Coping with Covid-19

So, this is our new Covid-19 reality. Many small businesses are temporarily surviving with some or all the staff working from home. Some are closed with dim prospects for ever reopening. 

Some are even flourishing, if their products or services are in greater demand now than they were in February, like florists, take-out only food shops, commercial cleaning firms and … liquor stores.  

The rest of us just hunker down and wait for this crisis to pass so we can get back to as much normal as we’ll ever see again. 

While the scope and severity of this pandemic caught most of us by surprise, the next one better not. So, create a crisis plan for dealing with the next one and surviving it. Here are some potential components of that plan:

  1. Check with your business insurance provider. While many business interruption policies exclude pandemics, some might. Determine if more and/or better insurance coverage is available and makes sense to protect your business.
  1. Develop a detailed process for converting parts or all of your operations to staff working from home. This won’t work for most manufacturers unless they are producing essential products, but parts of the business might be able to function remotely. And create safe social distancing for those people still working on site.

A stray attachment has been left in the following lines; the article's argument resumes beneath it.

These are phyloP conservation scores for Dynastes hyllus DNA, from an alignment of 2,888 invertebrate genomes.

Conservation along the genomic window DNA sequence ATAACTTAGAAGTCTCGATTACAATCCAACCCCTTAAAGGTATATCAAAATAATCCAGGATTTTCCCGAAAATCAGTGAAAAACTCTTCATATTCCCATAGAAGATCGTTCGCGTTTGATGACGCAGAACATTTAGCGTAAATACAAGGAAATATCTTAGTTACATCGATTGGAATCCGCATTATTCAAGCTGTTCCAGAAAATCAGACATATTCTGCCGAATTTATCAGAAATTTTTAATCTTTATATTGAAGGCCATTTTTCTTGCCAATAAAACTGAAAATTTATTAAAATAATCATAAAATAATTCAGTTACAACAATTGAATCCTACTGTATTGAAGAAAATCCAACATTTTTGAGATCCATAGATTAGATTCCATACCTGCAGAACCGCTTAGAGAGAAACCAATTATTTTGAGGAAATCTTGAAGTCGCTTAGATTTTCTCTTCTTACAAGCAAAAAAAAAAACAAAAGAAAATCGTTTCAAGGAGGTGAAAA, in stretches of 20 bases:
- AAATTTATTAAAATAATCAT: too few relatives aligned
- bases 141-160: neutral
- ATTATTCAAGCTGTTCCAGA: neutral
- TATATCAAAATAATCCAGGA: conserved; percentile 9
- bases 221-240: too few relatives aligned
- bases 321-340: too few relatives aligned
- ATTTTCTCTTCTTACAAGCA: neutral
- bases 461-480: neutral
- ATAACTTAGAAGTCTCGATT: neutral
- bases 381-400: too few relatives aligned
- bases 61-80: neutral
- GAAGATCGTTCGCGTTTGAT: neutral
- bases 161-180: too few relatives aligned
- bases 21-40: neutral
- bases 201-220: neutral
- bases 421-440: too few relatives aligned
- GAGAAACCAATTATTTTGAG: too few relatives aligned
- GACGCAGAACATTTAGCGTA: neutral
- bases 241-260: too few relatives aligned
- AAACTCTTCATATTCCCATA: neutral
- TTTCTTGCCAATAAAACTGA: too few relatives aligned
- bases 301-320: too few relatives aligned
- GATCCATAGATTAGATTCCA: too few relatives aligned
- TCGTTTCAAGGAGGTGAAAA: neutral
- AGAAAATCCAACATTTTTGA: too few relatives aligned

1. Consider your current staff. If you anticipate losing some people who won’t be available when the crisis is passed, start thinking about where you would look for replacements. If you have a file of unsolicited but worthy resumes, reach out to those people to see how they’re doing … just in case. Even consider scanning the primary job boards to see who is out there.
  1. Determine if your company can switch gears and produce medical supplies needed to battle a future pandemic. If so, create a process for that conversion.
  1. Create a crisis communication plan for reaching out to your customers. Since the pandemic has only been affecting what we do for less that two months, it’s not too late to check in with them if you haven’t already done so. Ask how they’re doing and what they’re doing differently.
  1. If your business still provides some products or services, let customers know what you can do for them and follow up with an email. If you had to stop completely, indicate when you think you might be open again, even if it’s a big guess. If you’ve identified sources of relief or resources, share that information. Depending on what you discussed, plan to check back in with them periodically during the quarantine period.  

A crisis of this scope and magnitude can bring out the best of us. It can also bring out the worst. Do what you can now to cope with it and be better prepared for the next one so you bring out the best in you and your team. No excuses next time.

‘That which does not kill us makes us stronger!’  Friedrich Nietzsche, 19th century German philosopher, poet and influential scholar